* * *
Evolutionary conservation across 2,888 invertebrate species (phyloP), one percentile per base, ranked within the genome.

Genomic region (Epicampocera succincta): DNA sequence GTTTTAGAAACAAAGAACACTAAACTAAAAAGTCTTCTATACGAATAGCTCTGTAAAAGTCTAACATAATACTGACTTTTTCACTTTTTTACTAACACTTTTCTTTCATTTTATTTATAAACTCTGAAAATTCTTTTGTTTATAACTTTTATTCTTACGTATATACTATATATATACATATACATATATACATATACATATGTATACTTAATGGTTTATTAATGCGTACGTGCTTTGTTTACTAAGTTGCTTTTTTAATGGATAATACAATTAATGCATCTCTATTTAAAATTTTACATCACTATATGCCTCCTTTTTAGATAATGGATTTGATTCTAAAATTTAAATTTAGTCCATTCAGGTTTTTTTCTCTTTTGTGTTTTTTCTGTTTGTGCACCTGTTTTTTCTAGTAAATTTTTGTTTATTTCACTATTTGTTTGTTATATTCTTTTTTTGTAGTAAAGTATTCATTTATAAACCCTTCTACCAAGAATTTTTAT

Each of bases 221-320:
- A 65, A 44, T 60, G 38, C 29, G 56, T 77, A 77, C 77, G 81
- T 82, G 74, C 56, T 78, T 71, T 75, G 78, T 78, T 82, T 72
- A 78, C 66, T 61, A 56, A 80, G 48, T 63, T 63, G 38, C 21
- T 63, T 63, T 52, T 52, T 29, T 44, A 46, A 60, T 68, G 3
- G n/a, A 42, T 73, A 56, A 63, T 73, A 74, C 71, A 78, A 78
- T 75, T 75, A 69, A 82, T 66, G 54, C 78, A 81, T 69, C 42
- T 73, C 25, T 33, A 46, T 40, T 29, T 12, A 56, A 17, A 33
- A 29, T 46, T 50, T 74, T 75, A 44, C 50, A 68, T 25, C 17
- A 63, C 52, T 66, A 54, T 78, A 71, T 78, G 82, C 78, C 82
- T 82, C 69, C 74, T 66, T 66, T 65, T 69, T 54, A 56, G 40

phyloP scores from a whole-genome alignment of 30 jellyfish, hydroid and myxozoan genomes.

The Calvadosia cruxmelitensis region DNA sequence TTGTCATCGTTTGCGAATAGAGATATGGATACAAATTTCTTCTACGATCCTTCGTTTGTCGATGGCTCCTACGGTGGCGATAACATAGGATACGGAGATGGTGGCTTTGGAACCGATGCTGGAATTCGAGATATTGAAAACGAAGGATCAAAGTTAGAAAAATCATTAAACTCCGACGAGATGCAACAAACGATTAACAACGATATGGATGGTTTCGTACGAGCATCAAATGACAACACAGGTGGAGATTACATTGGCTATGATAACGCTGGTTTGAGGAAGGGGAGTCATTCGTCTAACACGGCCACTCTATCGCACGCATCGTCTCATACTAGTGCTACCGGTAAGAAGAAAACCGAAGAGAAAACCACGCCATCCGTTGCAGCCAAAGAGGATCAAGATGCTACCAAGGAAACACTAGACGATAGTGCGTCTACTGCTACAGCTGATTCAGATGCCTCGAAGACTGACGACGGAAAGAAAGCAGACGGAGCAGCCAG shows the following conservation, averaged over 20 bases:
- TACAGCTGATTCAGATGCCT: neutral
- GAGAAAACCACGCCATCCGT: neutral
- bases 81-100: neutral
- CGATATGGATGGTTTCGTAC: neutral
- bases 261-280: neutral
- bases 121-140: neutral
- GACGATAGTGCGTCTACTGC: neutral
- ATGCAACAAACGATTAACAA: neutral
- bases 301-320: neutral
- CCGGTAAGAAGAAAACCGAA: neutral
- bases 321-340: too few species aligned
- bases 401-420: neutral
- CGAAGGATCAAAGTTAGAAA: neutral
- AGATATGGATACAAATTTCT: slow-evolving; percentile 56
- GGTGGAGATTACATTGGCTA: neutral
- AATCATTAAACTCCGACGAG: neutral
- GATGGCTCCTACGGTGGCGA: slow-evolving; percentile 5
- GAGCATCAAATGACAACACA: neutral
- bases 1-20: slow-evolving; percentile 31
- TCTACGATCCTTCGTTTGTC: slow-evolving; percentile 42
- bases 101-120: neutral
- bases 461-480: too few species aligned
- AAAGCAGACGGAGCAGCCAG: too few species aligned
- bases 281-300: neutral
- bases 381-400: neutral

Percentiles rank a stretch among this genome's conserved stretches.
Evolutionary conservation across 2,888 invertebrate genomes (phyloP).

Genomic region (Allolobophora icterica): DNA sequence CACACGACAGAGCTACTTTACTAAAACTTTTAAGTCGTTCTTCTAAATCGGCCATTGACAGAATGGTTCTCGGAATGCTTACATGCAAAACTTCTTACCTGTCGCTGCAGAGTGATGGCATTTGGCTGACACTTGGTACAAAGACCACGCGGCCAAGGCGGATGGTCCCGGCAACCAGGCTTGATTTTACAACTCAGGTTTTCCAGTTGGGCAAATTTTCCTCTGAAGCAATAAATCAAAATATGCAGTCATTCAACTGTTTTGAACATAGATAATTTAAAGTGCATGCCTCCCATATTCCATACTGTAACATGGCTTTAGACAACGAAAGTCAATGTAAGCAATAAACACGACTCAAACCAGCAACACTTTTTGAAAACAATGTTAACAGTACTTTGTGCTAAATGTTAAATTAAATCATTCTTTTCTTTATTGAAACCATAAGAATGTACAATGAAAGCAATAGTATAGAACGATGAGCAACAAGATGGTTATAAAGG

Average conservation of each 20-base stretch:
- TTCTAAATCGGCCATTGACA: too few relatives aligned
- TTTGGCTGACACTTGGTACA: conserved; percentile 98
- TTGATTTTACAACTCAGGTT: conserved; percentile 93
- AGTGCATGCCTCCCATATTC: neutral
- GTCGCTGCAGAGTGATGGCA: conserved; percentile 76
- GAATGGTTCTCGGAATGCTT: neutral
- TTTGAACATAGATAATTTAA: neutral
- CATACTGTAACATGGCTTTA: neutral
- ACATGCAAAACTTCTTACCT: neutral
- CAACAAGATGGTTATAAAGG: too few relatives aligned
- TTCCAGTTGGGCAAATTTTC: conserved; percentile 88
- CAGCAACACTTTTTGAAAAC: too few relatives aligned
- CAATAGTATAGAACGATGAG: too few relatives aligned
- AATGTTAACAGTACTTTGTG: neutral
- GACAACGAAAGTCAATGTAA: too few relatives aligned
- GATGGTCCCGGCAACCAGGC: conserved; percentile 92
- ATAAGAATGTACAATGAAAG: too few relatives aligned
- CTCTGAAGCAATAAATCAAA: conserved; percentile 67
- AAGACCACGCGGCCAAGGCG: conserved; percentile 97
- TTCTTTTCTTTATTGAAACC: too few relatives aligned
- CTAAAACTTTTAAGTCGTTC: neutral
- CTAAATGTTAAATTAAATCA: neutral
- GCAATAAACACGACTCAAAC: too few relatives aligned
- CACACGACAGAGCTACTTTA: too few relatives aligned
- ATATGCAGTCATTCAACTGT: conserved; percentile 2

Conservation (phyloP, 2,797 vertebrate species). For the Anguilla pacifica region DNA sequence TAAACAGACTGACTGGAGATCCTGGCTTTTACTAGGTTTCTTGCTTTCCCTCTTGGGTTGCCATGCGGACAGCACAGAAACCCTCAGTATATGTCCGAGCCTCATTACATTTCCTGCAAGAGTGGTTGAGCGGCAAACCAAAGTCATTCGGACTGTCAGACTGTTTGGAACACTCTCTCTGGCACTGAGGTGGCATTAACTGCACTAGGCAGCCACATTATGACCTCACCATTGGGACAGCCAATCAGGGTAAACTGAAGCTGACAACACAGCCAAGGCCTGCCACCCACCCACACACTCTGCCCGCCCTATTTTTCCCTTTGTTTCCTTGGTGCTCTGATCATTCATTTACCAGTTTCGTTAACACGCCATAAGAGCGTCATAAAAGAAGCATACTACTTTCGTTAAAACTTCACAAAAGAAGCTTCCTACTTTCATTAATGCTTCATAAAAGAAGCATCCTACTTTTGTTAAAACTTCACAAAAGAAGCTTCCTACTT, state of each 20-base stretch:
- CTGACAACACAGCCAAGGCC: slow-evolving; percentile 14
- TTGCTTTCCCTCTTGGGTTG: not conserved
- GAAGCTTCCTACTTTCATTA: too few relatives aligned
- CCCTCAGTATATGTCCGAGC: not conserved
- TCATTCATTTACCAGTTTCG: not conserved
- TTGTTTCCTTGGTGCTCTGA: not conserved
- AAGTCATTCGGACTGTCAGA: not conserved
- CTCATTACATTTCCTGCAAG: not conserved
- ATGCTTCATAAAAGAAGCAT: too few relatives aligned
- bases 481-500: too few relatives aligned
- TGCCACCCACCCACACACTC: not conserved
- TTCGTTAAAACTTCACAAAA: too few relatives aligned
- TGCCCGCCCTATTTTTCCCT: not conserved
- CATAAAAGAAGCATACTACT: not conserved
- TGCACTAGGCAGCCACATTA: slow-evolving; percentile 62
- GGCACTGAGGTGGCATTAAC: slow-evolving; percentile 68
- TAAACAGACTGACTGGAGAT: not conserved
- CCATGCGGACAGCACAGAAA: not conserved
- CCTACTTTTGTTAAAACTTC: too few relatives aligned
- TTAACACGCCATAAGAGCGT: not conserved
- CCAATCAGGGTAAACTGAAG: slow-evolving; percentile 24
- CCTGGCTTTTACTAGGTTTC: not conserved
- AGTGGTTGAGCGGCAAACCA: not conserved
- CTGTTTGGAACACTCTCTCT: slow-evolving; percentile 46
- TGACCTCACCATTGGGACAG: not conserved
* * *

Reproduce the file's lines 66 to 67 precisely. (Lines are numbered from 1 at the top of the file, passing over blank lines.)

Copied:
- CTAAATGTTAAATTAAATCA: neutral
- GCAATAAACACGACTCAAAC: too few relatives aligned